If Biden is elected, we will see a more positive attitude toward globalization, but it’s very likely to be a different model of globalization.  Biden has talked about rebuilding some of America’s industries that have suffered a lot, and on developing new opportunities for American workers in innovative sectors like clean energy.  He doesn’t want the US to always depend on foreign products.  He is trying to address America’s own problems, not simply blame others for these problems. However, Biden is very much identified as an internationalist.  He believes in international institutions and in multilateral agreements.  He is not trying to talk like Trump, and he knows solving America’s problems has to begin at home rather than looking for villains abroad.

According to recent polls published by Pew Research Center, more and more Americans are having increasingly negative views of China amid the coronavirus. How does public opinion usually play a role in bilateral relations and in the specific case of the current US-China relationship?

Pollack: In 2000, China had the sixth largest economy in the world. In 2015, it became the second biggest economy. Many Americans were amazed and very admiring of this extraordinarily rapid growth. But in the past few years there has been much more wariness toward China’s rapid advances than before, and in ensuring that there is a level playing field in long-term economic competition.  Part of that is that China has moved up the value chain, which means it can increasingly compete in areas of the global economy where it could not in the past, like telecommunications.  All of those issues were emphasized by Trump when he was running for President.  The effort to restrict China’s access to advanced US technologies now dominates a lot of US actions, based on the advice of Peter Navarro and other advisers on trade and technology, most of whom are economic nationalists.

When Americans are asked whether China has done a good or a bad job in addressing the coronavirus, a large portion percent of them claim that China has performed poorly. However, China dealt with the virus in ways that were impossible for the United States, given the difference between our political systems, and the “independence” mindedness of numerous Americans, who don’t like being told what they should do, even if it benefits society as a whole. Not just in China, but countries all across East Asia have done a far better job in controlling the spread of the virus than in the US.  By comparison, the United States has done poorly, not only at the federal government level, but also in the irresponsible behavior of many Americans. Trump has now paid a severe price for this in terms of declining support in public opinion. Generally speaking, any president, if major problems arise during his presidency, will be held accountable for them. Trump is now blaming China and others for his own mistakes, but the virus is not a member of the Democratic Party or the Chinese government.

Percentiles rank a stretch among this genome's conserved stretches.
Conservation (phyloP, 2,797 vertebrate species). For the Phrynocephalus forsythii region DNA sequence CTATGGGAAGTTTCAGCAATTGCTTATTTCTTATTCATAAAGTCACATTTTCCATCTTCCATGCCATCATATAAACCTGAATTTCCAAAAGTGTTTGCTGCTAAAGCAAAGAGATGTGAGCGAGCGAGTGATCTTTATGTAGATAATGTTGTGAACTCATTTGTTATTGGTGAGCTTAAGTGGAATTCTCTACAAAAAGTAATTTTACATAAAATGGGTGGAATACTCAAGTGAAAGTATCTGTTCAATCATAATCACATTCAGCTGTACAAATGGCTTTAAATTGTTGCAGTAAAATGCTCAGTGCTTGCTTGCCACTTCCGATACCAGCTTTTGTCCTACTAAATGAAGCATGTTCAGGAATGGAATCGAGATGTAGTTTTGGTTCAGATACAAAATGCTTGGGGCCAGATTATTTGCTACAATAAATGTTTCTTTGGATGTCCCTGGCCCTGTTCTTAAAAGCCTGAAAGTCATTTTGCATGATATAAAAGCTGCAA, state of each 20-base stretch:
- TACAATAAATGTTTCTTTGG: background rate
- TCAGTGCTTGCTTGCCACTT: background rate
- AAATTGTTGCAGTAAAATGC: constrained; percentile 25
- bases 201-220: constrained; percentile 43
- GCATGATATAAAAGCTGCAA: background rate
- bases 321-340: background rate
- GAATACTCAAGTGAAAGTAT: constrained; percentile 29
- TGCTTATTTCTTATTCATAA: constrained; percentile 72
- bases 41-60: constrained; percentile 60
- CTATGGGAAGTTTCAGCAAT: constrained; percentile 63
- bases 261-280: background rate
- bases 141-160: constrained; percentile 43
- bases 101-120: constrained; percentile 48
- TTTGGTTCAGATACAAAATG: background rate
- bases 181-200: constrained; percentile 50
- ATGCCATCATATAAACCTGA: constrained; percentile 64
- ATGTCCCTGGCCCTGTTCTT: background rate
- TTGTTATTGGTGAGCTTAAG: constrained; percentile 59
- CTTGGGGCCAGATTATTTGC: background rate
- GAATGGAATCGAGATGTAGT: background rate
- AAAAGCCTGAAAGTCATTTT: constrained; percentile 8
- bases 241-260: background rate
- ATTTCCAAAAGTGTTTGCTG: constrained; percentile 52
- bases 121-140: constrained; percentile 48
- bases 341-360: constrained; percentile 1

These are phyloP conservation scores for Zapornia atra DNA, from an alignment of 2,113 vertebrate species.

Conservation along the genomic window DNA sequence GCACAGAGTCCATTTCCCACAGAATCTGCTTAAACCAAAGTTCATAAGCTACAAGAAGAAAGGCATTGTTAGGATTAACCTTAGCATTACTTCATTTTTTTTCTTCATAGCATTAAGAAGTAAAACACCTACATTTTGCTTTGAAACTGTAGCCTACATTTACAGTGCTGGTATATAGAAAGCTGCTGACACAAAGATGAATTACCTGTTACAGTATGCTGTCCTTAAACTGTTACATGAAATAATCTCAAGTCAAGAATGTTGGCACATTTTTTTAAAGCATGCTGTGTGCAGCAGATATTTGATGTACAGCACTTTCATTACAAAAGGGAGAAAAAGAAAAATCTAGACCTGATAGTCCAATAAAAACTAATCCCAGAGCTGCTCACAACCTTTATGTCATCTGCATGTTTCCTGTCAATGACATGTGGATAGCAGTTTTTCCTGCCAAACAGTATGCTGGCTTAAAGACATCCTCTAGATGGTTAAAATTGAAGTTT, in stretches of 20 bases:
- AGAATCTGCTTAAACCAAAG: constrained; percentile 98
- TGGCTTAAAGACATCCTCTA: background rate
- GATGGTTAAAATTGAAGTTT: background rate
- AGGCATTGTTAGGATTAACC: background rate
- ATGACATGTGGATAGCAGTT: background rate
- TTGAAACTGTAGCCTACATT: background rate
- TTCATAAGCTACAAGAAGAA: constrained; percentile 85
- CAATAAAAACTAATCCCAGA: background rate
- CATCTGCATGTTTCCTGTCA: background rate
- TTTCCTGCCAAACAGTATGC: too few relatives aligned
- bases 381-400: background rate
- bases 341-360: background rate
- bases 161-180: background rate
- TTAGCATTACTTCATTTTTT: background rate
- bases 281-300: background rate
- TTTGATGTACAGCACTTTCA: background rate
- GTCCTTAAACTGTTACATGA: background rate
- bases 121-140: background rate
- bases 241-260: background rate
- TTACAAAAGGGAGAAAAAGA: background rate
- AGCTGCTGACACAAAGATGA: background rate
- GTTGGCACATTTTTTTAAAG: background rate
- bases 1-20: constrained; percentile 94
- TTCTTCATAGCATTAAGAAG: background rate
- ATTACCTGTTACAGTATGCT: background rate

I am always uneasy when political sentiment shifts so decisively and rapidly in one direction or another. A lot of the resentment directed against China is more an acknowledgement of American failures. At the end of the Second World War the US was the dominant world power, and controlled more than 25 percent of the global GDP. The US remains the world’s most powerful country today, and is highly advanced in numerous areas of science and technology.  But many Americans seem convinced that its advantage is slipping away.

I don’t want to say this is just like the Cold War because China is very different from the Soviet Union. The Soviet Union was a very potent military power but was not a major economic actor, whereas China is a dual capable great power.  This is a principal reason why China’s rise causes great concern in American policy circles. In the years when China was advancing rapidly following its entry into the WTO, the United States spent trillions on the wars in Iraq and Afghanistan. There was great upheaval in the Middle East and now we have Trump repeatedly complaining that the Germans and other US allies are not paying their fair share.

These factors all suggest a very unhappy United States. Trump is exploiting those sentiments. He is claiming that other countries are mocking America and taking advantage of the US. Prior to 2017, the Pew studies show a more equal share of favorable and unfavorable views towards China. Now, seventy-three percent of the population have an unfavorable opinion of China. That tells us that public opinion is very malleable and changeable. Governments can deliver coordinated messages that influence public opinion. For example, terrorism was considered the major threat twenty years ago, following the attacks on 9/11. But in casting their votes, the state of the economy is more typically the dominant factor in the decision of voters. Public opinion is now focused on Covid-19 now Trump is doing whatever he can to shift the blame. He is trying to still find a way to retain his core supporters, who focus on grievances directed against others, both in the United States and abroad.  This is a very dark view of the outside world. Other than among his core supporters, his approach is not working effectively, so he has dropped into a deep political hole. It’s also important to emphasize that Trump does not have the power to delay the election. It is against the law and this has never happened in American history.